The windmills didn't look so big when we first saw them on the hill. Then we got closer... and closer... Still, impressive as they were, we doubted we'd see Rainier. Round about the time we reached the entrance to Wild Horse Wind Farm (leading to another three-mile climb to the interpretive center and conference hall - and I gotta say, you have to hate your employees to make them attend a conference all the way out here), though, we turned around and saw an old friend from west of the mountains. Yep, there's Mount Rainier coming out to say hello. The last picture is a feeble attempt to show just how big the windmills are. There's something fascinating and creepy simultaneously about the sight of them turning... and the sound.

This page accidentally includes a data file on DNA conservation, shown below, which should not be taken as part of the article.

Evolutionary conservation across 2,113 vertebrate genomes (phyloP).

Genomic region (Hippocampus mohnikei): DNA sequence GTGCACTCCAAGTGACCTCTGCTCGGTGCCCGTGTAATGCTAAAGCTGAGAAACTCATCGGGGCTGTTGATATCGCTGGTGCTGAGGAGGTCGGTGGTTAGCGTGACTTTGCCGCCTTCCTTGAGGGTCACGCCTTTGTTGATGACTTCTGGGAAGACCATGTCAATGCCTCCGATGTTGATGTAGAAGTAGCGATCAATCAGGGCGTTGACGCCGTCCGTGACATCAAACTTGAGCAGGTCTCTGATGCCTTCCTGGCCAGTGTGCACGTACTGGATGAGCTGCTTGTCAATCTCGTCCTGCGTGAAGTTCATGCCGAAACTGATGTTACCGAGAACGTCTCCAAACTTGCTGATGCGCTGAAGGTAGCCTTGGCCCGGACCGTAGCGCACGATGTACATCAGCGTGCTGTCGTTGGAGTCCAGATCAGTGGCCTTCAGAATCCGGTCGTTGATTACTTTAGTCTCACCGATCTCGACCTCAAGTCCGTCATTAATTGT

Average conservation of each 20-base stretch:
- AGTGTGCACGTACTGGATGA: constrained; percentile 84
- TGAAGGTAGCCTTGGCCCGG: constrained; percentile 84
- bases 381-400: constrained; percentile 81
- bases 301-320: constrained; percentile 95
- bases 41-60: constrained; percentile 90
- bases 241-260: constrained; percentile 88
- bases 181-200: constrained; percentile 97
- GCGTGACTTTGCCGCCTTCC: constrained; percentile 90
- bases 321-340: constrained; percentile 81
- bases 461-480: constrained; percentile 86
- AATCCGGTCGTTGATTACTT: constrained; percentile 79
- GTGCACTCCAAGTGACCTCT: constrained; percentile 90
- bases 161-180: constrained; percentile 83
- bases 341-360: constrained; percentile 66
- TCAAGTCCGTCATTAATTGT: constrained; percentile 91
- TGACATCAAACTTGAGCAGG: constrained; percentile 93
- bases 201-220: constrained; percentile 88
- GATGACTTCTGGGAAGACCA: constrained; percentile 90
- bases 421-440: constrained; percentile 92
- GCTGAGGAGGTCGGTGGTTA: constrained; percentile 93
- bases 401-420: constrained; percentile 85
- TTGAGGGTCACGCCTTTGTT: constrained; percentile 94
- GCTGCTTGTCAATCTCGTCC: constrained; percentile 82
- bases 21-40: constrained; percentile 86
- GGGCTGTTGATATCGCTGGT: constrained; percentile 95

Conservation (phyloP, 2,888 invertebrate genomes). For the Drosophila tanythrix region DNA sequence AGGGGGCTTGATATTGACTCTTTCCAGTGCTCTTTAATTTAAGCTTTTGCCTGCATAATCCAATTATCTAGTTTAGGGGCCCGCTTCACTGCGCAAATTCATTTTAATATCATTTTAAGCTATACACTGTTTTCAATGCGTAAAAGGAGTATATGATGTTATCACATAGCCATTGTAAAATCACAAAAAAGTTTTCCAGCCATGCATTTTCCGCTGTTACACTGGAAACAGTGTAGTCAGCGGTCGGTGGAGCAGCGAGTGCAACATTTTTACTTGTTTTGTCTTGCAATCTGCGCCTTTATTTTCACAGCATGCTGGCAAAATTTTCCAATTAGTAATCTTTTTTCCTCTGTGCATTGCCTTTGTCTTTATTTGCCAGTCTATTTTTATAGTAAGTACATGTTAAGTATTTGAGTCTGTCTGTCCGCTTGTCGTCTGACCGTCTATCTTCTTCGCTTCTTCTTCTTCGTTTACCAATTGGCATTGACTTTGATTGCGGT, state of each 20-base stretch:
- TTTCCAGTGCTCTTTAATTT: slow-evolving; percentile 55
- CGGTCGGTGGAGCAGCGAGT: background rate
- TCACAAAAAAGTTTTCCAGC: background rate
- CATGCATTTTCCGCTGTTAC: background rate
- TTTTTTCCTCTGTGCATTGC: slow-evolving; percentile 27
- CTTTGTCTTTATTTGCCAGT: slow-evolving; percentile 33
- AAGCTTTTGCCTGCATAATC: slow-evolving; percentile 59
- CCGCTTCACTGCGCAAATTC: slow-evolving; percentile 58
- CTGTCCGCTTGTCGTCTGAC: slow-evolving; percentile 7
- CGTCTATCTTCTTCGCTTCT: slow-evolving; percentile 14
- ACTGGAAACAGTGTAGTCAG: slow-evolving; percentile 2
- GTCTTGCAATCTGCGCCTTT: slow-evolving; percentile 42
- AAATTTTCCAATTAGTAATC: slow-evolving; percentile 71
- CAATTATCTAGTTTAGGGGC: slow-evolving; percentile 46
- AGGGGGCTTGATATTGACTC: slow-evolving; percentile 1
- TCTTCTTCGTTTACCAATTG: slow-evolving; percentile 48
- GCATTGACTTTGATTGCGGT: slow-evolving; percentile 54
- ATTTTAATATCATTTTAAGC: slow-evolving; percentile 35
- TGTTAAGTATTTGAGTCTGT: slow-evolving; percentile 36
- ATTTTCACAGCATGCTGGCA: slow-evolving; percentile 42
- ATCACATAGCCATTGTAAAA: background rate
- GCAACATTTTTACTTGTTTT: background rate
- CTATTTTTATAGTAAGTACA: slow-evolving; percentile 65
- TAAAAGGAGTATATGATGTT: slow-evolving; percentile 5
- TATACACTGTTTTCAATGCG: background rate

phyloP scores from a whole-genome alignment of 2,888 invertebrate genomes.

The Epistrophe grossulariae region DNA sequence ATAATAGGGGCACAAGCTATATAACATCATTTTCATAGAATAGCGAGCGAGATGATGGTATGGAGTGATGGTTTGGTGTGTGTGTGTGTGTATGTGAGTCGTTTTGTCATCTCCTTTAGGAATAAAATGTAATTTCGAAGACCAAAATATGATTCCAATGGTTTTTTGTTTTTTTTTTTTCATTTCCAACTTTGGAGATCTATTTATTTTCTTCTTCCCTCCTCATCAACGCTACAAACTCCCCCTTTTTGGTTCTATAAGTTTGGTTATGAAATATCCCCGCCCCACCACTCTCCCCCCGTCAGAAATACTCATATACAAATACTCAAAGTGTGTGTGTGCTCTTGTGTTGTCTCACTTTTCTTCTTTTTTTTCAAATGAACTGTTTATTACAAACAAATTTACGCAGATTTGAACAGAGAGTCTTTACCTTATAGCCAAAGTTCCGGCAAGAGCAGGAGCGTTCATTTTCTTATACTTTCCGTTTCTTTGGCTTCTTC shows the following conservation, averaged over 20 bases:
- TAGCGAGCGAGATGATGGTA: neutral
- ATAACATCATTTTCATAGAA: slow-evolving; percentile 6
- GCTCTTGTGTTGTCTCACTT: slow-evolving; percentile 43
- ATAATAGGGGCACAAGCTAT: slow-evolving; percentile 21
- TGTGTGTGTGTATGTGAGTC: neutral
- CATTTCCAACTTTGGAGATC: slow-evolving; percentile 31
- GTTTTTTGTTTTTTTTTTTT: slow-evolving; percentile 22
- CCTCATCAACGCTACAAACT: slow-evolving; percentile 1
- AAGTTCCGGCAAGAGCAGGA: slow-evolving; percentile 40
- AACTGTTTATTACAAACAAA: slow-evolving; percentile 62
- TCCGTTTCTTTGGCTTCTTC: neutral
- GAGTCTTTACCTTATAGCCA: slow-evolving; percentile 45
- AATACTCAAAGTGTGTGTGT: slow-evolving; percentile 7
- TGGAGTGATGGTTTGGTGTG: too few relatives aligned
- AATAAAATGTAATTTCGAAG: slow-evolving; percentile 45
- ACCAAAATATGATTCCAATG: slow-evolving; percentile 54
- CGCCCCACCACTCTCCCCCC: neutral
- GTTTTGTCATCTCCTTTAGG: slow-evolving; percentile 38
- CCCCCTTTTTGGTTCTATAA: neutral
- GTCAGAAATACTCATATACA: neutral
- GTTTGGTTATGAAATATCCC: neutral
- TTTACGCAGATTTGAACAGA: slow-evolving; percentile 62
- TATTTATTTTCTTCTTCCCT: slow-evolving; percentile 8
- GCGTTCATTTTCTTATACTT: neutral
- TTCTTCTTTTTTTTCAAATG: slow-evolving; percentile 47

The Ellensburg Phoenix
Painted on the side of beautiful old block of buildings in the Historical District. Next time we come to Eastern Washington (if there is one), we ought to stay in Ellensburg instead of Cle Elum. It had more restaurants and better gift shopping, plus it had some museums and such to do without trekking all over the state roadway network.

No, no photos worth reprinting here. Today was the day I woke up with the itching nose and uncontrollable sneezing fits of an oncoming cold. It was also our last day. We checked out, hit the Cottage Cafe for hot chocolate and one last breakfast, then headed home via a couple scenic stops along the way. It's tough to hold a camera steady when you're chilled from unaccustomed cloud cover and cold wind and tired from sneezing half the day away.

Speaking of days slipping away, Tuesday's done just that, and I gotta go to work tomorrow if I can even crawl out the door. (Vacations, especially unexpected ones, don't pay for themselves, after all...)